I will post pics of it when I make it for CNY.

...a little bit of this, and a little bit of that....*slurp......^_^.....ehh I think more fish sauce.

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Here in Korea, I'm hoping to wrangle an invite to my boss's place.[...]

nakji: Welcome to eGullet! Boy... my back is soar from bowing to newcomers in the past 2 days! :wink:

Is Chinese New Year (lunar new year) still called Chinese New Year in Korea? Or it is called Korea New Year? (Or just Lunar New Year)? :smile:

W.K. Leung ("Ah Leung") aka "hzrt8w"
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here's the recipe for the 8 treasure stuffed chicken

1 medium chicken, deboned (be careful not to damage the skin), set bones aside

1 c. sticky rice, soaked for at least 4 hours

6 chinese dried mushroom, wash and soak

6 dried chestnuts, wash and soak

6 chinese sausage(lap cheung), sliced 1/4 in thick diagonally

12 lotus seeds, wash and soak

half a handful of small dried shrimps, rinse and rehydrate in 4T. water

5 medium shallots, chopped

4 pieces star anise

1/4 c. mushroom soy sauce

1/2 c. Xiaoshing wine

2 c. water

pepper

4 T. oil

prepare stock from bones:

bones from chicken

1/4 c. Xiaoshing wine

6 c. water

2 T. Kikkoman light soy sauce (this brand is a must for this specific stock)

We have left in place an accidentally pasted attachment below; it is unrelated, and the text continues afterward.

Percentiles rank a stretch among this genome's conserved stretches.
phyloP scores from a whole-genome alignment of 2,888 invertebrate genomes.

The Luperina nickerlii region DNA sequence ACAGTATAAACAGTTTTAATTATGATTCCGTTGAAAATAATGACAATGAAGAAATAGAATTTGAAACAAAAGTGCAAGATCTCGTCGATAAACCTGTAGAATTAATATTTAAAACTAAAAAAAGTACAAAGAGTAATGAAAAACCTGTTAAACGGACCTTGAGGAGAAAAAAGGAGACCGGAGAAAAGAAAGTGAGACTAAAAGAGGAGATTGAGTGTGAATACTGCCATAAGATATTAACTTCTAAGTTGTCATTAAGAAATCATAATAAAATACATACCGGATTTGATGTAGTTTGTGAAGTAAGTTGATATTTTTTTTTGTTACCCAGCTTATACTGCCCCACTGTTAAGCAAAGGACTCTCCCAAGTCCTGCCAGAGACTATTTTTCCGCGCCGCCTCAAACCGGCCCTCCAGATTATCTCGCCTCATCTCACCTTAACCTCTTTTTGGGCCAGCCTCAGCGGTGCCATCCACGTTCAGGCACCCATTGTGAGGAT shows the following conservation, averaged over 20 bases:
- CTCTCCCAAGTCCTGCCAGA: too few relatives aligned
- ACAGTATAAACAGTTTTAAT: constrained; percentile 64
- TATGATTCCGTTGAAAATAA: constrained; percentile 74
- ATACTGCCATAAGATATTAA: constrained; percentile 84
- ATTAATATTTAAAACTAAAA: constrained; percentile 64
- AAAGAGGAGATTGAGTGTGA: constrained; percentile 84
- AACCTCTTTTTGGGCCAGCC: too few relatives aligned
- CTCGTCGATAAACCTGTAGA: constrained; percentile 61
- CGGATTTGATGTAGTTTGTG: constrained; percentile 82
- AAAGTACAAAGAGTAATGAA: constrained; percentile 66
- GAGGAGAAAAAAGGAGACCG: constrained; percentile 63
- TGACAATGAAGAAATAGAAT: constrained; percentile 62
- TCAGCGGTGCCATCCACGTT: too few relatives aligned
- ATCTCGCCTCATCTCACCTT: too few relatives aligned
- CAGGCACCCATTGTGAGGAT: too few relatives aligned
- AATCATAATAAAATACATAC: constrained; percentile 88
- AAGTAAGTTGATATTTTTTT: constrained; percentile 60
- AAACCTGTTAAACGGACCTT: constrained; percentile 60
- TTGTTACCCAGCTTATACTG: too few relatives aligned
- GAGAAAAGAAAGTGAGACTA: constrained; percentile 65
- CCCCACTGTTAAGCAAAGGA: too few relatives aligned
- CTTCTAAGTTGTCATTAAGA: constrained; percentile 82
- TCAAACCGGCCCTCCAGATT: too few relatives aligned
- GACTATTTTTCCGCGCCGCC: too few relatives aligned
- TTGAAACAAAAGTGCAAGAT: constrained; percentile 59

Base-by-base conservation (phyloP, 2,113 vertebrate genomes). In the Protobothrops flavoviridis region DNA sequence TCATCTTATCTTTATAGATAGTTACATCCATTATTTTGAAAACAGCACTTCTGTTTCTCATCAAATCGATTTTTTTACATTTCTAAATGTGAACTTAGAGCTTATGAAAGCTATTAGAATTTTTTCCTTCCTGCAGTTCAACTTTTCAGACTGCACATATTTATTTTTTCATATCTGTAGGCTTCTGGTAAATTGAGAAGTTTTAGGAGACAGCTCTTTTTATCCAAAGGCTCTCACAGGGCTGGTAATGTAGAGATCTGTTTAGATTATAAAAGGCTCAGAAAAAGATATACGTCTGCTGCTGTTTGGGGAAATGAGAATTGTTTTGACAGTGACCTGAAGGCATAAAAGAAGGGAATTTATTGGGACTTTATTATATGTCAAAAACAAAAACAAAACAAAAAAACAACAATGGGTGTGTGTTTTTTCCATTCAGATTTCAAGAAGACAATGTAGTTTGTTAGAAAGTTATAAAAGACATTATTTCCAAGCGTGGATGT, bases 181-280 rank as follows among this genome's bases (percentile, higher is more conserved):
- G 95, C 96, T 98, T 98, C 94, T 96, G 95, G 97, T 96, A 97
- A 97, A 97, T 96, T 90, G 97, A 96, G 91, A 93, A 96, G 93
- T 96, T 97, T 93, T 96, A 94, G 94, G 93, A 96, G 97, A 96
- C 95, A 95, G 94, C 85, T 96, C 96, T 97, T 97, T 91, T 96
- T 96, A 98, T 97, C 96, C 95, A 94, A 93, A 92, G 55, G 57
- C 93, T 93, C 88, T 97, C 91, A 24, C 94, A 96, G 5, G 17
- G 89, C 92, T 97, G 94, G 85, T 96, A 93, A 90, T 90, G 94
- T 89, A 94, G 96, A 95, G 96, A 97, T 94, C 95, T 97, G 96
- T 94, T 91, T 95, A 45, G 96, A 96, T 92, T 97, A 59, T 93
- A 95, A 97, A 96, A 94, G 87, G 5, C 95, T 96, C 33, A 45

1 inch ginger, smashed

5 whole green onions

1.5 T salt

1 T. sugar

1 T. MSG *optional (hehe I know its bad, but it makes food taste better so I put it anyway.)

Slowly boil stock until 2/3 of original content is left. keep in a slow simmer, you will need this while cooking the rice part of this recipe.

Wash chicken thoroughly, then pat dry. Pour mushroom soy sauce over chicken and rub it well, making sure that the chicken is painted with the soy sauce good. add the Xiaoshing wine and pepper, marinate for 2 hrs, but no longer than 6 hrs, the alcohol seems to toughen the chix, you don't want that while stuffing it, will easily tear the skin and some meat.

Soak mushrooms at least 2 hrs and the lotus and chestnuts for at least 4, to make sure they absorb as much liquid as they can. Trim and discard the mushroom stems slice in half or quarters put back in soaking liquid, check the lotus seeds for the green part in the middle(embryo), pinch them off coz they are bitter. and remove the remaining skins on the groves of the chestnuts.

Heat oil in a big wok or pan, saute shallots till almost transluscent and fragrant. add 2 star anise fry for another minute to release the flavor, add in the rehydrated dried shrimps, brown it a little, then the sausage, mushrooms, chestnuts and lotus seeds, tossing the mixture untill all the ingredients are covered with the oil. making sure the stove is on high heat, finally add the soy sauce/xiaoshing mixture from the chicken. let it boil once then add sticky rice, then turn heat on low to medium. At this point you want to toss the rice as often as possible so the bottom doesnt get cooked. your main goal is to semi-cook the rice to shorten the cooking time while its inside the chicken. once all the soy sauce and wine mixture gets absorbed slowly add water 1 cup at a time till all the water is absorbed. let mixture cool.